Welcome back, dear readers. I hope you are all keeping well and safe. Normally with the advent of Spring we are looking forward to new beginnings and for many of our teens and tweens that means exams leading to a new chapter in their lives and holidays filled with new adventures.
Yet our previously carefree, 21st century world has been turned upside down by the pandemic and this Spring we are all forced to adapt to quite simply a new way of living. It’s a challenge for everyone, and not surprisingly parent bloggers have been quick to share their experiences and tips on how they and their children are getting through it. Here’s what our Teen & Tween parents have had to say over the past few weeks.
Doing social distancing with teens
Personally I was struck early on in the restrictions on our mobility, by the subject of Teens & Social Distancing. Friendships are pivotal to a teenager’s sense of self, so social distancing and isolation was and will continue to be no doubt the biggest hardship for this age group. It is, however, imperative that they like all of us step up and acknowledge the relatively small sacrifices we need to make for the benefit of others and that obviously we as parents enforce the importance of the role they have to play.
On the same subject Anita Cleare director of the Positive Parenting Project advocates listening to their perspective as the first important step on helping our teens through any tricky situation and has written on Helping a Teen Through Social Distancing with questions to her own teens on the specific challenges of being isolated from their friends during the pandemic. Their comments and thoughts will be not only familiar, but helpful to many a parent at this time.
Handling a lifestyle change with teens
Sarah at Mum Of Three World has written in her post Coronavirus & How It is Affecting Us about the very personal effects of the isolating situation we all find ourselves in and how it has impacted on her family life. Firstly, her son has like many others across the country been denied his moment to demonstrate the hard work he has put in for his GCSE’s as well as robbed of all the milestone moments that come with completing those exams. Add to this the limitations on their well-renowned family commitment to exercise, Sarah acknowledges the wider personal challenges that we may all face with these necessary restrictions.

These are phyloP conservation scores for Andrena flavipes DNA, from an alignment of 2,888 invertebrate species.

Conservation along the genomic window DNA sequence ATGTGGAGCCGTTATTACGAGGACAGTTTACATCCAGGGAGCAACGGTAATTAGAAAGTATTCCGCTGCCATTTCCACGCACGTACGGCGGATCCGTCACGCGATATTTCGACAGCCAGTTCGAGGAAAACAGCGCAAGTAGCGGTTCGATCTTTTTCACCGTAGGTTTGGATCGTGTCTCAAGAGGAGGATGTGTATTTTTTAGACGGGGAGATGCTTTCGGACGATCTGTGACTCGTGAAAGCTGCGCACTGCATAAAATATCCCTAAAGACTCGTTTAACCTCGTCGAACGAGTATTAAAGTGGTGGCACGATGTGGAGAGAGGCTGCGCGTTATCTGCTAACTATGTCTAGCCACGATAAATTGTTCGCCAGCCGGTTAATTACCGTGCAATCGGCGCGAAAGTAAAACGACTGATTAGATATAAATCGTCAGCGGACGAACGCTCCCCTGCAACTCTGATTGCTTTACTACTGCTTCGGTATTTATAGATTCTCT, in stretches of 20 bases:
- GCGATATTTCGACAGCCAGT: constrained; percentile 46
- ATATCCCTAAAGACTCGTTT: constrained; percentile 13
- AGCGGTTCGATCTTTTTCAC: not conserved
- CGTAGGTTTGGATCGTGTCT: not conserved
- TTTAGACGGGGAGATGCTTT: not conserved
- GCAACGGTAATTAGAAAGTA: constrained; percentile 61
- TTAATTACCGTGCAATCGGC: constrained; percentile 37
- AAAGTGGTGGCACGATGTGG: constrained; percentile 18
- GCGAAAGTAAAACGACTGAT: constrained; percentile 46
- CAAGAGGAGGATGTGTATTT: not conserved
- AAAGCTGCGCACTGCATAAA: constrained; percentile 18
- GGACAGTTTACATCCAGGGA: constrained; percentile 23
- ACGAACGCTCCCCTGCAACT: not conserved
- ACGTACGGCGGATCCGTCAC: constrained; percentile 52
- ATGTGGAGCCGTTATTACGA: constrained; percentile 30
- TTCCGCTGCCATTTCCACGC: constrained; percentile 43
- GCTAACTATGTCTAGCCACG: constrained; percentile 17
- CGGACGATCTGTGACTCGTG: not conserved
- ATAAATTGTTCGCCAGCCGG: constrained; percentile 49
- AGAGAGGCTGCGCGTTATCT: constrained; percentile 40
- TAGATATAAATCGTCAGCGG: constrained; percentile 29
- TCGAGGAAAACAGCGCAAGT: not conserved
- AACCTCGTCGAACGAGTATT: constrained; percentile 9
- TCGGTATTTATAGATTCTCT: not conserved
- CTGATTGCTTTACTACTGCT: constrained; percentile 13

In the same vein Cheryl at Time To Craft is reflective in her post For The Forseeable Future on families finding a new rhythm, which of course will be easier for some than most. I love Cheryl’s blog for all the insights that she offers on enjoying the real things that matter in life and this post is no different as she shares what she and her family are doing to connect and make the most of this often rare valuable time, cooking and gardening as always at the top of her list.
A new rhythm is a theme also common to Liberty’s post Discombobulated where she shares thoughts probably common to many of us as we try to adapt as a family to all being together, but particularly those of a normally sole home parent where suddenly you both need to share the same work space, your habitual routine is inevitably disrupted and the teens and tweens are home too so the pressures feel greater. Add to this the stresses of this new limited family lifestyle without our normal outlets for relaxing and unwinding ie getting out and Liberty’s post sums up what we are all no doubt thinking and feeling.
The practical stuff
Amidst all the emotional challenges we face as parents of teens at this time are the practical ones. Firstly how do we keep our teens entertained during lockdown? Helen at Actually Mummy canvassed opinions from her peers to compile a list full of suggestions so if you are stuck for ideas check out her post 63 Things For Teens To During Lockdown.
In terms of keeping themselves entertained one thing is for sure, teens and tweens will inevitably be spending more time online, chatting and being, albeit virtually, with their mates but it is still important that we manage their safety. With no school on the agenda for the short term at least, many families are turning to online tutorial sites to get their children through the next few weeks or months of no schooling, but safety in these situations remains paramount. Emma at Emma & 3 shares her insights on Safeguarding Online During Lockdown.
This is a tough period for us all as families and there will no doubt be many useful posts from those in the same boat that we can all turn to help us through it. Please do keep sharing your posts either to me [email protected] or Liberty [email protected] during this challenging time and let us know how you are feeling and coping. In the meantime let’s hope that there will soon be light at the end of this tunnel. Stay home, keep safe.
Until next time.
More tips and advice for parenting teens